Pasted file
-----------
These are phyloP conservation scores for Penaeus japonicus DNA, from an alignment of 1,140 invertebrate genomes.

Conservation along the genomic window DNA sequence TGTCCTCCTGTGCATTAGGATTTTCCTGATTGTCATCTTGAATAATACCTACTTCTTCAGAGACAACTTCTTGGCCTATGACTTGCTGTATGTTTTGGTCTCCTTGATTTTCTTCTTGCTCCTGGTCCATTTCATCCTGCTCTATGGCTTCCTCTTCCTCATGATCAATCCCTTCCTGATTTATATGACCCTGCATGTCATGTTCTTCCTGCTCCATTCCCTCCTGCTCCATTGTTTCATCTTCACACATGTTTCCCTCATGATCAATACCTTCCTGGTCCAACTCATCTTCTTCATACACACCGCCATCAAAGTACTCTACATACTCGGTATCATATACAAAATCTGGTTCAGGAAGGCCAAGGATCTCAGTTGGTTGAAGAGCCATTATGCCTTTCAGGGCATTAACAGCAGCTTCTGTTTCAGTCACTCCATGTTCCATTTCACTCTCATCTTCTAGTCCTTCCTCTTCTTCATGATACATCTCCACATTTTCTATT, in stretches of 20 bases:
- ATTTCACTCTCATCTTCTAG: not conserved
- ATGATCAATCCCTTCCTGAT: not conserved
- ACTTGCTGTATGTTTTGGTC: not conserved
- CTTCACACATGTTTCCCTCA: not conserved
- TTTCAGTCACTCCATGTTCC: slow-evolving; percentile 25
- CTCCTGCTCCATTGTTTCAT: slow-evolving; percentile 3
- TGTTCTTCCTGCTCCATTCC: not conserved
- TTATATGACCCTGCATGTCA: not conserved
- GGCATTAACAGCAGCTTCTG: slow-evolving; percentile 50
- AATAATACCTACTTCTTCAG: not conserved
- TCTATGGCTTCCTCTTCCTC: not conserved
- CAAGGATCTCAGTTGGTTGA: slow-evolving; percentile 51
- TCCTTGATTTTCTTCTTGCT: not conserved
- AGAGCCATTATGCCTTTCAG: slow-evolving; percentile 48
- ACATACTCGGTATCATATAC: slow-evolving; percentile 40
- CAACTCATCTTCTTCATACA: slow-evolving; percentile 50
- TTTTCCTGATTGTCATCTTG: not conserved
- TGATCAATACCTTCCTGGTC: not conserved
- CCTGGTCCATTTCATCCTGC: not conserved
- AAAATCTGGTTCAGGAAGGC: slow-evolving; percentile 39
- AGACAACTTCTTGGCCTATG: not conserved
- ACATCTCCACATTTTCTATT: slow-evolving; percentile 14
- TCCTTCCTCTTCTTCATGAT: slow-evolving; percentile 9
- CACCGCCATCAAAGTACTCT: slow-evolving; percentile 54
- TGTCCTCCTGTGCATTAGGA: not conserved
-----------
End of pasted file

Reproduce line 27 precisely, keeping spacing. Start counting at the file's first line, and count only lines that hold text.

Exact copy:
- TGTCCTCCTGTGCATTAGGA: not conserved